Soft rich dark chocolate scones make an ideal base for cherry jam, blackcurrant jam or orange curd. Delicious warm or cold, but best eaten on the day they are made.
It’s International Scone Week over at Fig Jam and Lime Cordial. Now in it’s fifth year, I’m quite shocked to find that I haven’t participated since 2012. If you ever need a scone recipe, Celia’s annual round-ups of all sorts of scones from bloggers around the world is a must.
I only found out about the dates last night and with only a day to go before the deadline, I had no time to lose.
Cream Tea in a Cornish Garden
We’d been planning to visit my mother today to check on the bees and to deliver a Welsh cast iron bakestone from CT’s great grandmother. Well the weather is set fair, so a cream tea in the garden seems like a jolly good idea.
Rich Dark Chocolate Scones
I’ve made quite a few chocolate scones over the years, but I haven’t yet used actual dark chocolate; cocoa yes, chocolate chips yes, white chocolate yes. It’s time to complete the set.
It was a few years ago that I made my first foray into the world of chocolate and scones with these very tasty chocolate chip scones. Subsequently a lovely recipe, originally for Black Forest Scones, was sent to me by Jane Maile. Jane used to run a tearoom in the Cotswolds and these were one of the treats she regularly baked for her customers. In her own words:
Well it took me a while, but I did eventually get around to making them. They were delicious. But unfortunately I didn’t have any cherry jam so I missed out on the ecstatic experience Jane describes.
Jane uses cocoa powder rather than chocolate and an egg for added richness. She uses twice the amount of butter I do and includes sugar too. No wonder they’re good.
I’ve adapted my basic scone recipe, which is the one I grew up with, so the measurements are in ounces. But don’t worry if you’re more metrically minded, I’ve also given the amounts in grams.
A pre-tea sampling session was in order, for quality control purposes of course. The scones are quite scrumptious. They’re soft, not dry and richly chocolatey and they go fabulously well with blood orange curd. I don’t like to blow my own trumpet too much, really. But these scones are an absolute triumph and the best I’ve tasted in a long time. Off we go.
Best Chocolate Scone Topping
We packed up a basket with the rich dark chocolate scones, Cornish clotted cream and two accompaniments. My blood orange curd was voted the favourite combination, but the blackcurrant and chilli jam was also popular. And don’t forget there’s cherry jam too. Just make sure you apply the jam first. Tis the true Cornish way.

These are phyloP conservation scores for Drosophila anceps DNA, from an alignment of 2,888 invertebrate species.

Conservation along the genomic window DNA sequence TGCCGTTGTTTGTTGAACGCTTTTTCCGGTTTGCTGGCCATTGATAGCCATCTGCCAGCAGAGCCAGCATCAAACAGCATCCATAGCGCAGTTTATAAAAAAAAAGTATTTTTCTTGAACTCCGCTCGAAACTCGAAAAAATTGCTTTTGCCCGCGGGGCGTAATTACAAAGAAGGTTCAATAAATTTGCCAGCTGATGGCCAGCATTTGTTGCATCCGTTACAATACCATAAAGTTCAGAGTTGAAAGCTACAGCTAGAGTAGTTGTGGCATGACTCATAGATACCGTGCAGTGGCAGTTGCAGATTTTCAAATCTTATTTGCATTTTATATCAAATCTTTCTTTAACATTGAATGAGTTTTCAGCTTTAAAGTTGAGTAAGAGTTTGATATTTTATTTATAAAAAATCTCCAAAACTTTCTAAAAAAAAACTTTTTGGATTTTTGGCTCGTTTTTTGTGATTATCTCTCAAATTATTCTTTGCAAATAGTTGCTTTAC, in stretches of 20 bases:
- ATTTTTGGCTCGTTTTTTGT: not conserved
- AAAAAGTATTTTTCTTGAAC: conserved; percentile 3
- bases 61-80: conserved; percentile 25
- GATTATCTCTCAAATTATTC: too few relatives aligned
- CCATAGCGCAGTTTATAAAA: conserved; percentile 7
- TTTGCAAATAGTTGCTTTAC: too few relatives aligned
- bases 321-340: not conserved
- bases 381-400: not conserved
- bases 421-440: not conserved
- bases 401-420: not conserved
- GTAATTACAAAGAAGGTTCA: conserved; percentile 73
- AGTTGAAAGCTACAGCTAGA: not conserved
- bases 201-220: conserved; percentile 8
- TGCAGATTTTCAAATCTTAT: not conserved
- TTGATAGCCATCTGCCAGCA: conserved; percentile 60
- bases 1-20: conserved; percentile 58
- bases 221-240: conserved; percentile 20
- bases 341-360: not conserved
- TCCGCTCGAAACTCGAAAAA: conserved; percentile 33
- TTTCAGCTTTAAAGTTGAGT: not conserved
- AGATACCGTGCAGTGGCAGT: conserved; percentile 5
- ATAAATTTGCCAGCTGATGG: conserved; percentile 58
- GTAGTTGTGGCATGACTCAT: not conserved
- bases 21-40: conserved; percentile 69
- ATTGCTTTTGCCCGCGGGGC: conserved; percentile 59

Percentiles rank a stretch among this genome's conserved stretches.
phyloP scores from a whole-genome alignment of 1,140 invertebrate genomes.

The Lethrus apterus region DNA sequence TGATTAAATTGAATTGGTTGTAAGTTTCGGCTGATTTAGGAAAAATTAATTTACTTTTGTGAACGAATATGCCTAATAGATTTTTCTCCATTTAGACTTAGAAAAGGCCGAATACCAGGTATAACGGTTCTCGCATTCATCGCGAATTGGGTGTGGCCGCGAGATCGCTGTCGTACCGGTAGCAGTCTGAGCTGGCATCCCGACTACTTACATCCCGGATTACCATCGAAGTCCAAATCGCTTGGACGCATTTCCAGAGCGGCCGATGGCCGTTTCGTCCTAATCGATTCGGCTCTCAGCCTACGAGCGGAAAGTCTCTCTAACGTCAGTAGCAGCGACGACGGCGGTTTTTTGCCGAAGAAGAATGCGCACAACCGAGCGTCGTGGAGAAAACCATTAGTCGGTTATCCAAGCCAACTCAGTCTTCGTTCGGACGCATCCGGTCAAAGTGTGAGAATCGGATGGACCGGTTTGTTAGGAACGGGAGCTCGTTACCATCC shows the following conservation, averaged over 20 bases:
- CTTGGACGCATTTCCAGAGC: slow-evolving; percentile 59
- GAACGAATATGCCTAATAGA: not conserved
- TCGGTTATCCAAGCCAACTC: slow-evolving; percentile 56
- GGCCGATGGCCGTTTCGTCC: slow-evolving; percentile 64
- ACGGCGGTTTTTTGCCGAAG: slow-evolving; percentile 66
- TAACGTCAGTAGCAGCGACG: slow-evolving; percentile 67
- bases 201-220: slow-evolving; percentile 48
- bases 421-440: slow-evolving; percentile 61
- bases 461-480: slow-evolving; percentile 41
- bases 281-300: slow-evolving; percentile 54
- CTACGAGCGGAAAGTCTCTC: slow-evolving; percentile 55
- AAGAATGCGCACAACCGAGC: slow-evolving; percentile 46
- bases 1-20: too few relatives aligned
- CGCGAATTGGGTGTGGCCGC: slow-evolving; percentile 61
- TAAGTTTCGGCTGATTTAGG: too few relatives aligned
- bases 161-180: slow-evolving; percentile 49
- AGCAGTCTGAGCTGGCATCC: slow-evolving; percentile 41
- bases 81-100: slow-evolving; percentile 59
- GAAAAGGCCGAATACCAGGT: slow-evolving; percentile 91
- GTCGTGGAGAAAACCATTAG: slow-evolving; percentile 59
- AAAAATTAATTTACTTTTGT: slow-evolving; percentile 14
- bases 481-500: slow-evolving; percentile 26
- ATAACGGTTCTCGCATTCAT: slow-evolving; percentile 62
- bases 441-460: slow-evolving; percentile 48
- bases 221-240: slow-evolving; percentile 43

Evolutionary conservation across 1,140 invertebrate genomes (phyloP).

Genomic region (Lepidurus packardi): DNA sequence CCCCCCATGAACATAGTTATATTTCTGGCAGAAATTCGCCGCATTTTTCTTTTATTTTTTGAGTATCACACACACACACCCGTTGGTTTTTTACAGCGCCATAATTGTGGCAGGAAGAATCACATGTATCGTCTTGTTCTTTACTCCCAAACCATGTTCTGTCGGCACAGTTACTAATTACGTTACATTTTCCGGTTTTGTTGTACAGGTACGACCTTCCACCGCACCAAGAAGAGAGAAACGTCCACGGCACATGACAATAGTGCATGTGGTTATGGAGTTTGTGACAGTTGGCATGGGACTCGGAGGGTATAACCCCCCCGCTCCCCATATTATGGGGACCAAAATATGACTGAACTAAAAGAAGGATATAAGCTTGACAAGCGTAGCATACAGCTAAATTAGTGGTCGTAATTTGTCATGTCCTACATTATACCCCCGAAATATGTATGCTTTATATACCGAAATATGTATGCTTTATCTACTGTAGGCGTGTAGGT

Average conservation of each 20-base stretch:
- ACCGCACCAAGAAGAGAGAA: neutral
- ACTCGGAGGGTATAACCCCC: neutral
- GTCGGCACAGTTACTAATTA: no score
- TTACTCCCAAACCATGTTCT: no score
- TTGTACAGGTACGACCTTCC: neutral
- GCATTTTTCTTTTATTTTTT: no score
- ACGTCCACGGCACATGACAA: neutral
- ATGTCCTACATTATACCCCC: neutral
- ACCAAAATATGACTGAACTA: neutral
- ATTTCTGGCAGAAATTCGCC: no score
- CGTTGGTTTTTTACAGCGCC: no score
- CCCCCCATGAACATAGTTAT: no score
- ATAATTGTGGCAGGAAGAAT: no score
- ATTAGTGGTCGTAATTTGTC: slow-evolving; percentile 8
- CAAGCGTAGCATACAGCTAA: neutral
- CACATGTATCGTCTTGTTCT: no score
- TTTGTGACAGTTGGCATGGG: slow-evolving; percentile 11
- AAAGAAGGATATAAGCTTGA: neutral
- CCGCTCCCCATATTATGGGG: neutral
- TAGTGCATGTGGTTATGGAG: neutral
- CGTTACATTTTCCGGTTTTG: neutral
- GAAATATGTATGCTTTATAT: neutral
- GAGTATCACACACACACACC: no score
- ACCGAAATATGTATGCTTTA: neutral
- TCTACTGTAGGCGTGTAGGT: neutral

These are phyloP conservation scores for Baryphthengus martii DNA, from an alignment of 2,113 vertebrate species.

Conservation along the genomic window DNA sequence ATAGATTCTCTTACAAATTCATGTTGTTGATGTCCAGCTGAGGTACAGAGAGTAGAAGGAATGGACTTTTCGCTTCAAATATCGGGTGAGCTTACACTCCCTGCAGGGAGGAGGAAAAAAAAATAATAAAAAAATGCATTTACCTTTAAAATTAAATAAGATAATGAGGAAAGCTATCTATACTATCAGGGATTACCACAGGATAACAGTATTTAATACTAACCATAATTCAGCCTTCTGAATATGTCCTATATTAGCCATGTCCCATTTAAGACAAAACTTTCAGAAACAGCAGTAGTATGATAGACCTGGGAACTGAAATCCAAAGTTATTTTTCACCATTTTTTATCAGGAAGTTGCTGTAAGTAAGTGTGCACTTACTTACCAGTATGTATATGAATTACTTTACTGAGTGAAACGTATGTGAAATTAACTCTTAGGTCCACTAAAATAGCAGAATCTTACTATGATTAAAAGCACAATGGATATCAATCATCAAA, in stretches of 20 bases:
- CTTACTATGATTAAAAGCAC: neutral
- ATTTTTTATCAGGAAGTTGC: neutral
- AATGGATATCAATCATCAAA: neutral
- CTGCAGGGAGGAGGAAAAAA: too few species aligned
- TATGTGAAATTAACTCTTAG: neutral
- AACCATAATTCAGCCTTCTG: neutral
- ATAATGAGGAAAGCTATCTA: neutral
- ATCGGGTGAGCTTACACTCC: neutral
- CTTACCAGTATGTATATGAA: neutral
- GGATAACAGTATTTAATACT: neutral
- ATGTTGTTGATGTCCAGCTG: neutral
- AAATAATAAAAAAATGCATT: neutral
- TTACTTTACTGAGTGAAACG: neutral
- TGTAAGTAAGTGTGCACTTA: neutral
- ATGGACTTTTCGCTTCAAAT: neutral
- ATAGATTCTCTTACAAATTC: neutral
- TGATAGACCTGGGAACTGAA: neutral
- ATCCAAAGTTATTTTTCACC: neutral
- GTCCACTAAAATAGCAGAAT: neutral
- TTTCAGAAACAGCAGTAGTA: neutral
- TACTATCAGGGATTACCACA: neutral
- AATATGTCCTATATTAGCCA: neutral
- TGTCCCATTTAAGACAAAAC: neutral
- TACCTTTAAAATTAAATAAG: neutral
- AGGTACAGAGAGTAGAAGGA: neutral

What do you reckon would be the best topping?
Other Scone Inspiration
- Apple cider scones with cinnamon
- Brie & chive scones
- Matcha green tea scones
- Spelt strawberry shortcakes with lemon & thyme
- Wholemeal spelt Welsh cakes
- Wild garlic cheese scones
- Yorkshire fat rascals
For even more scone inspiration, you can see this year’s International Scone Week round-up at Fig Jam and Lime Cordial.
Keep in Touch
Thanks for visiting Tin and Thyme. If you make these rich dark chocolate scones, I’d love to hear about it in the comments below. A photo is always good too.
Rich Dark Chocolate Scones. PIN IT.
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Rich Dark Chocolate Scones – The Recipe
Rich Chocolate Scones
- 8 oz 250g flour (half wholemeal spelt, half white)
- 1 tsp bicarbonate of soda
- 2 tsp cream of tarter
- 1 oz 30g salted butter
- 3 oz 80g dark chocolate 70% – whizzed to a powder or grated very finely (I used Mortimer’s Chocolate Powder -West African 70%)
- 2 tbsp double cream
- 2 tbsp natural yogurt
- about ¼ pt milk
- 1 tsp maca powder optional
- Rub the butter into the flour, raising agents and maca (if using) until the mixture resembles fine breadcrumbs.
- Stir in the chocolate powder.
- Make a well in the centre and add the cream, yogurt and most of the milk (reserving some in case it is needed). Stir with a knife from the inside to the outside until the ingredients are just combined and form a dough – you may need to use the rest of the milk to get the right consistency.
- Roll the dough out on a floured surface to about 1″ thick then cut into rounds with a 2 ½ (6cm) cutter. You’ll need to re-roll the cut out bits a couple more times.
- Place on a lined baking tray, brush with a little milk, then bake in the top part of the oven at 200℃ (400℉, Gas 6) for 12 minutes. Place on a cooling rack.